It is true, as the critics suggest, that the readings forego overt emotion, but what emerges instead is a solid sense of structure, letting the music speak convincingly for itself. It is also true that Strauss's tempos are generally swift, but this, too, contributes to the structural cohesion and in any event is fully in keeping with our modern outlook in which speed is a virtue and attention spans are defined more by MTV clips and news sound bites than by evenings at the opera and thousand page novels.
In May 1891 Strauss came down with a serious pneumonia. While convalescing in Feldafing, he wrote to the critic Arthur Seidl: "Dying may not be so bad, but I should first like to conduct Tristan."
In 1934 Strauss told his friend and librettist Stefan Zweig: "What suit me best, South German bourgeois that I am, are sentimental jobs; but such bullseyes as the Arabella duet and the Rosenkavalier trio don't happen every day. Must one become seventy to recognize that one's greatest strength lies in creating kitsch?"
In 1948 during a visit by his son Franz in Montreux, Strauss was prompted again to compose. Franz had told him "Papa, stop writing letters and brooding, it does no good. Write a few nice songs instead." A few months later Franz' wife Alice was visiting, and just before she left, Strauss put some scores on the table and told her off-the-cuff: "Here are the songs your husband ordered". These were the Four Last Songs.
His honors included:
- 1903 (26 October), Honorary Doctorate, Heidelberg University.
- 1907 (30 June), Ordre national de la Légion d'honneur, Croix de Chevalier, Paris, France. Officier, (14 June 1914).
- 1910 (24 November), Bavarian Maximilian Order for Science and Art.
- 1914 (24 June), Honorary Doctorate, Oxford University. Honorary citizen of Munich.
- 1924 (12 June), Pour le Mérite for Sciences and Art, German award.
- 1924, Honorary Doctorate, University of Music and Performing Arts, Vienna. Freedom of the cities of Vienna and Salzburg.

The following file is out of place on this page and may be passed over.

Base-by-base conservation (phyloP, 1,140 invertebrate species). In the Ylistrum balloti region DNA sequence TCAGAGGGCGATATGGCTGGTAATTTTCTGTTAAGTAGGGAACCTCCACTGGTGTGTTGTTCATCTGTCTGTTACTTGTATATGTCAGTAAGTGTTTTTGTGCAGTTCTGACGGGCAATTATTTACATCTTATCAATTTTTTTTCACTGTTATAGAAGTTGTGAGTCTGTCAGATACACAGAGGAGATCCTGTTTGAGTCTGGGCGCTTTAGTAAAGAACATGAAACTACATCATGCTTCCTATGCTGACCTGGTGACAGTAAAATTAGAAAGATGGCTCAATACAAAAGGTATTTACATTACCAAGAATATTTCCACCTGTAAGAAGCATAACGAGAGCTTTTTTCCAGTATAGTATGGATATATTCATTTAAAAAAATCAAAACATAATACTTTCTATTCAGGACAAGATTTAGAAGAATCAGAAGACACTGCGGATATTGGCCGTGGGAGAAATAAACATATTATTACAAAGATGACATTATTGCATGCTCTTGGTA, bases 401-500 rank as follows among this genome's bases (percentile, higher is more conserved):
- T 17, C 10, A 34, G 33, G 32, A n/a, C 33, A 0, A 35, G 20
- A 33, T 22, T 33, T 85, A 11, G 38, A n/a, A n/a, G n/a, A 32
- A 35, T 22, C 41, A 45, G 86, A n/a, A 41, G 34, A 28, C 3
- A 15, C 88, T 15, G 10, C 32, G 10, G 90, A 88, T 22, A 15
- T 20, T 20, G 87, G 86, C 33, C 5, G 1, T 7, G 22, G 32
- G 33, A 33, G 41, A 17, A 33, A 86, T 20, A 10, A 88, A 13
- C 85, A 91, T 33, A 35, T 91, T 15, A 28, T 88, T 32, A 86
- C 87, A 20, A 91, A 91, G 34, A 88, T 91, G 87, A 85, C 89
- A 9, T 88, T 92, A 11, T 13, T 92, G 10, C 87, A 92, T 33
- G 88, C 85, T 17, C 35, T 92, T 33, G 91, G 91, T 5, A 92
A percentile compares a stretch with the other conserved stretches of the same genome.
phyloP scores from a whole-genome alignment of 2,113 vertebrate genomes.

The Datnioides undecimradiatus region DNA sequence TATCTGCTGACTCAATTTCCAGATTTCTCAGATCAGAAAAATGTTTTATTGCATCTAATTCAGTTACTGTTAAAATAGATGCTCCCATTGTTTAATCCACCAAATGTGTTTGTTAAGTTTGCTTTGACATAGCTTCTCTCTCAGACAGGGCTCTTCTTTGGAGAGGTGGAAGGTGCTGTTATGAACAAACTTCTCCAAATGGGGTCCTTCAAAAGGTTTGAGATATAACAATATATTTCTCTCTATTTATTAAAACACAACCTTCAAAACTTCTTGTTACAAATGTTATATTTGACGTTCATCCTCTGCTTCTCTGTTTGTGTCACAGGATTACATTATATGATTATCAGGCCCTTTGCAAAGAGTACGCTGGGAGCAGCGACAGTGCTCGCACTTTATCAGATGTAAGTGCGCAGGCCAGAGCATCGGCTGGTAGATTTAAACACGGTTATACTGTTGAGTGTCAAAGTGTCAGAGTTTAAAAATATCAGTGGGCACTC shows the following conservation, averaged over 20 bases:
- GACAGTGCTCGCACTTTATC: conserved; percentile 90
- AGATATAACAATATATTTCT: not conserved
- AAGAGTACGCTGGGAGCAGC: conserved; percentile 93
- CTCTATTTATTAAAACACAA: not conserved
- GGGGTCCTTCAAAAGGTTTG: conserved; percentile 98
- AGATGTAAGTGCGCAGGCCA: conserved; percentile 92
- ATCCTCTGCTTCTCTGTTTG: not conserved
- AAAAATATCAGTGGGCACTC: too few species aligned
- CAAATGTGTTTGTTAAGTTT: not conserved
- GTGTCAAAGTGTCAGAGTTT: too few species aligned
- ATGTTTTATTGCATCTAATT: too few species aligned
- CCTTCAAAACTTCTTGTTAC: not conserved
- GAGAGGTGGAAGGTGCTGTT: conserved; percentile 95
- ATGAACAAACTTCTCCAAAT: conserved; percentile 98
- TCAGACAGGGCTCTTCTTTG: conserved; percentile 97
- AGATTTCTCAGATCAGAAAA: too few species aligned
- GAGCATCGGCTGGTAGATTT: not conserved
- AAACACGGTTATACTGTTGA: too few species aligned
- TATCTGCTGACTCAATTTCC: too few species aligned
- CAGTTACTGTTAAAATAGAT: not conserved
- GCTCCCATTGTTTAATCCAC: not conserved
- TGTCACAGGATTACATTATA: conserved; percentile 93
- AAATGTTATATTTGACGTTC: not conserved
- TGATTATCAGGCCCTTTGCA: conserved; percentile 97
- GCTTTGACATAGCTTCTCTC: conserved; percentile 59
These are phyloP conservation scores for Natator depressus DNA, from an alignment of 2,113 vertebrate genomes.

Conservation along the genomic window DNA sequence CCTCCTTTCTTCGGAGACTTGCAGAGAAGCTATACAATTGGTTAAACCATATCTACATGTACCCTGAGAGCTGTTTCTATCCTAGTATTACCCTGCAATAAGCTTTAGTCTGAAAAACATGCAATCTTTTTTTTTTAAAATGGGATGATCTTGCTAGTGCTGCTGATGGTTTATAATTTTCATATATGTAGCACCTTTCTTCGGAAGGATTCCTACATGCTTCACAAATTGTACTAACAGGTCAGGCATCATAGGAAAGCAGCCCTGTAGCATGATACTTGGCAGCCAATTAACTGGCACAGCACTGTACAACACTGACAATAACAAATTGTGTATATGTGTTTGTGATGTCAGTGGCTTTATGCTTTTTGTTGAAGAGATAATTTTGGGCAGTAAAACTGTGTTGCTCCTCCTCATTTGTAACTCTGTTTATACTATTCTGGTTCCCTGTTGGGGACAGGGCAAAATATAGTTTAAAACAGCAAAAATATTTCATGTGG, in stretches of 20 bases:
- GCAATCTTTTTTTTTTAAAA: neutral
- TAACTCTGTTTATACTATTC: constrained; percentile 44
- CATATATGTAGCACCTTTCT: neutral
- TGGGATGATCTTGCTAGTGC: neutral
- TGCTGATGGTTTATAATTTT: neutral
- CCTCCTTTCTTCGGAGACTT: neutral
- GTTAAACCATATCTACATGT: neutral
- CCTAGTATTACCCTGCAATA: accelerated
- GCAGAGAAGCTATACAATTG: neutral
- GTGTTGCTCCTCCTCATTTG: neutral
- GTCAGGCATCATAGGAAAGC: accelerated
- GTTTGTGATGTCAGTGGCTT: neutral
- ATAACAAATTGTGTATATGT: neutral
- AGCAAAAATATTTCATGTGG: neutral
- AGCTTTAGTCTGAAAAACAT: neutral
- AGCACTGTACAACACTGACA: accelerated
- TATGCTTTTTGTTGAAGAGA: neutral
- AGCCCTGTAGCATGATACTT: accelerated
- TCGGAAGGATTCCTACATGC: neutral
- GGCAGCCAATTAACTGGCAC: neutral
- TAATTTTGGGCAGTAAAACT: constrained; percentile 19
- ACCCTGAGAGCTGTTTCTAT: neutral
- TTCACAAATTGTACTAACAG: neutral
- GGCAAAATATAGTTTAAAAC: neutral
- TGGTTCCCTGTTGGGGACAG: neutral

- 1932, New York College of Music Medal.
- 1936 (5 November), the Royal Philharmonic Society's Gold Medal.
- 1939 (28 April), Commandeur de L'Ordre de la Couronne, presented by Leopold III of Belgium.
- 1949 (11 June), Honorary Doctorate, University of Munich.
- "Richard – Französisch-Übersetzung – Langenscheidt Deutsch-Französisch Wörterbuch" (in German and French). Langenscheidt. Retrieved 20 October 2018.
- Wells, John C. (2008), Longman Pronunciation Dictionary (3rd ed.), Longman, ISBN 9781405881180
- Gilliam & Youmans 2001
- "Richard Strauss facts, information, pictures". encyclopedia.com. Retrieved 29 April 2017.
- Boyden 1999, p. [page needed]
- "Richard Strauss Website".
- 'Salome 2'. Salome (opera). Adolph Fürstner. 'The Bible Through Music'. Indiana University. (USA).
- Jefferson, Alan. (1973). The Life of Richard Strauss. p. 107. ISBN 0 7153 6199 6. David & Charles. (Devon, UK)
- Hopkins, Kate. (16 January 2018). 'Opera Essentials: Strauss's Salome'. Royal Opera House. (United Kingdom).
- "Herman Wetzler, Composer, 72, Dies". The New York Times. 30 May 1943. p. 26.
- Kennedy 1999, p. 274.
- Kennedy 1999, p. 293.
- Quoted on "Strauss, Richard", Exploring Music (2004) on the WFMT Radio Network; episode 5 of 5, first aired 9 January 2004. (Broadcast no longer available)[better source needed]
- Reuth 1993, p. 402.
- Kennedy 1999, pp. 281–282.
- Kennedy 1999, p. 285.
- Kennedy 1999, p. 297.
- Kennedy, Michael (1978), Review of "A Confidential Matter: The Letters of Richard Strauss and Stefan Zweig, 1931–1935" in Music & Letters, Vol. 59, No. 4, October 1978. pp. 472–475.
- Kennedy 1999, p. 316.
- "Music; Richard Strauss and Hitler's Reich: Jupiter in Hell" by Michael Hans Kater, The New York Times, 6 January 2002
- Kennedy 1999, p. 339.
- Ross 2009, p. 338.
- Kennedy 1999, p. 361.
- Ross 2009, p. 373.
- McGlaughlin, Bill. Exploring Music, Episode 5 of 5 of "Richard Strauss", first aired 9 January 2004.
- Kennedy 1999, p. 113.
- Portrait of Sir Georg Solti., documentary (1984), directed by Valerie Pitts
- Kennedy 1999, p. 394.
- Kennedy 1999, p. 395
- Kennedy 1999, p. 365.
- Kennedy 1999, p. 3.
- Kennedy 1999, p. 69.
- Tim Ashley, "Feuersnot". The Guardian. London. 30 November 2000. Retrieved 27 October 2007.
- Derrick Puffett et al, Richard Strauss: "Salome" (1989), p. 4
- Kennedy 1999, p. 145.
- Kennedy 1999, p. 149.
- The five seasons 2008/9 to 2012/13: Composers. Operabase. (Note: "Composer and opera tables are based on counts of performance runs over the five seasons from 2008/09 to 2012/13, i.e. how many times a work was programmed not the number of performances.")[better source needed]
- The five seasons 2008/9 to 2012/13: Operas (expanded). Operabase. (Note: "Return to main statistics page for an explanation of the figures". The main statistics page says: "Composer and opera tables are based on counts of performance runs over the five seasons from 2008/09 to 2012/13, i.e. how many times a work was programmed not the number of performances.")[better source needed]